Most girls ages 13 to 17 would give up their texting privileges for a month for a brief meet-and-greet with a Justin Bieber or a Taylor Swift.
But Kelli Mayo and Peyton Bighorse aren't most girls. You might say they travel to the beat of a different drum. Or drummers.
For example, Kelli, 13, and Peyton, 17, were thrilled to meet a couple of their own idols at the South By Southwest Music Festival in Austin, Texas, last month.
“Lori Barbero from Babes in Toyland!” Kelli marveled. “She's the drummer. That was crazy because Babes in Toyland is one of my biggest inspirations ever. I love Babes in Toyland so much. Like, I've been listening to that record ‘Fontanelle' over and over and over again, so that was pretty cool.”
“That was awesome,” Peyton agreed. “And then we met Jody Stephens, the drummer from Big Star. Yeah, that was so cool. Like, before a few days ago I hadn't listened to a lot of Big Star but I started listening to them and it was really cool.”
Together, these Edmond stepsisters form the punk-rock-pop duo Skating Polly, drawing inspiration from sources as disparate as the aforementioned Babes in Toyland, Johnny Cash, Bikini Kill and Neutral Milk Hotel.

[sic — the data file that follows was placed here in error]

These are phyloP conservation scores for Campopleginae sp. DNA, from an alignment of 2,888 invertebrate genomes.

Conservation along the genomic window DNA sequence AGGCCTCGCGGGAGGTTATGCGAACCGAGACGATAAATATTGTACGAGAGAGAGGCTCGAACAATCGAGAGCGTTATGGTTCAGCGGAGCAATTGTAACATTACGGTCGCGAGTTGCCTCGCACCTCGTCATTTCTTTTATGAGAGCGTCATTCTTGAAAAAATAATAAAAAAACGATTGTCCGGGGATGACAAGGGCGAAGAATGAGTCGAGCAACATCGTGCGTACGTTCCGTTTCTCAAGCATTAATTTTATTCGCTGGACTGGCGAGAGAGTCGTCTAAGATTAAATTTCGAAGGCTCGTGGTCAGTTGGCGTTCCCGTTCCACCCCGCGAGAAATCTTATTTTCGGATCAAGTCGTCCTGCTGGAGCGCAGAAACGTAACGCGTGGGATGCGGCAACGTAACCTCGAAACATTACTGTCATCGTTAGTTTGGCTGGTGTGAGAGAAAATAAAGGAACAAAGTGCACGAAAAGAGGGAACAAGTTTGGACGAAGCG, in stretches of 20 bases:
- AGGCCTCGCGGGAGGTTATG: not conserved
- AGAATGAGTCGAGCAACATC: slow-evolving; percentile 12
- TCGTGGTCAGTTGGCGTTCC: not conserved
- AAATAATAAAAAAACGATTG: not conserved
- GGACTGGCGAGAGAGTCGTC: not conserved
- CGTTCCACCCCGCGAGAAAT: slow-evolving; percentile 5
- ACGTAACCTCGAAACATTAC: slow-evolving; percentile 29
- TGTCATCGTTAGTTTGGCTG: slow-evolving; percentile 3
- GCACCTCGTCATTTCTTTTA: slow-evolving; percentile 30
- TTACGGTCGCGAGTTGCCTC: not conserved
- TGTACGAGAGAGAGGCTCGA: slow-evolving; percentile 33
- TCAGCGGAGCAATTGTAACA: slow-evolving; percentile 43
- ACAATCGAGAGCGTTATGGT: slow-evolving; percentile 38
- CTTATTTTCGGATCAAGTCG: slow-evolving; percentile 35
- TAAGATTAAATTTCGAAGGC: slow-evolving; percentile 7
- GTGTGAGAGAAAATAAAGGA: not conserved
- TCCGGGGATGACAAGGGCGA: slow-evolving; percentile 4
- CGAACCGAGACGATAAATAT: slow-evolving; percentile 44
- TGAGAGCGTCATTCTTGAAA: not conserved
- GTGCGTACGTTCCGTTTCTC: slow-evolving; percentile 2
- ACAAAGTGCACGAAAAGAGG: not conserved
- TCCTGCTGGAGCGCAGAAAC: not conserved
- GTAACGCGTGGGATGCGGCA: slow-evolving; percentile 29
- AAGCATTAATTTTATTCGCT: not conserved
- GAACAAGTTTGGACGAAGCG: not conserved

Their first performance of one of their original songs was in front of an audience of 20 other kids at a Halloween sleepover in 2009, Peyton banging out the beat while Kelli sang and fingered her “basitar,” a homemade instrument consisting of a mini guitar strung with two bass strings, designed by her father to fit her small hands.
Since then, appreciation of their music has spread beyond that living room full of friends, making fans out of such musical luminaries as Sean Lennon, Holly Golightly, Kelly Ogden of the Dollyrots, Holly Golightly, Exene Cervenka of the seminal Los Angeles punk band X, and fellow Okies the Flaming Lips.
In fact, Skating Polly's sophomore album “Lost Wonderfuls” — released Tuesday on iTunes, due out April 16 on CD from the SQE label — was produced by Cervenka and mixed by Lips drummer Kliph Scurlock, both of whom are big supporters of the girls and their music.
Scurlock even gave the girls one of his own custom-made drum kits as a gift.
“They're like this really cool, clear color, like they're orange,” Kelli said. “They're really pretty and they have this heavy kind of ominous sound that goes really well with our music.”
“They sound really awesome,” Peyton agreed. “And there's two floor toms instead of two rack toms, so I think that adds a lot to the heaviness.”
Scurlock first caught Skating Polly's act in a video produced by the same outfit that creates the Flaming Lips videos, Delo Creative. The drummer started catching their live shows, got hooked on their music and their teen spirit, and began spreading the word about them.
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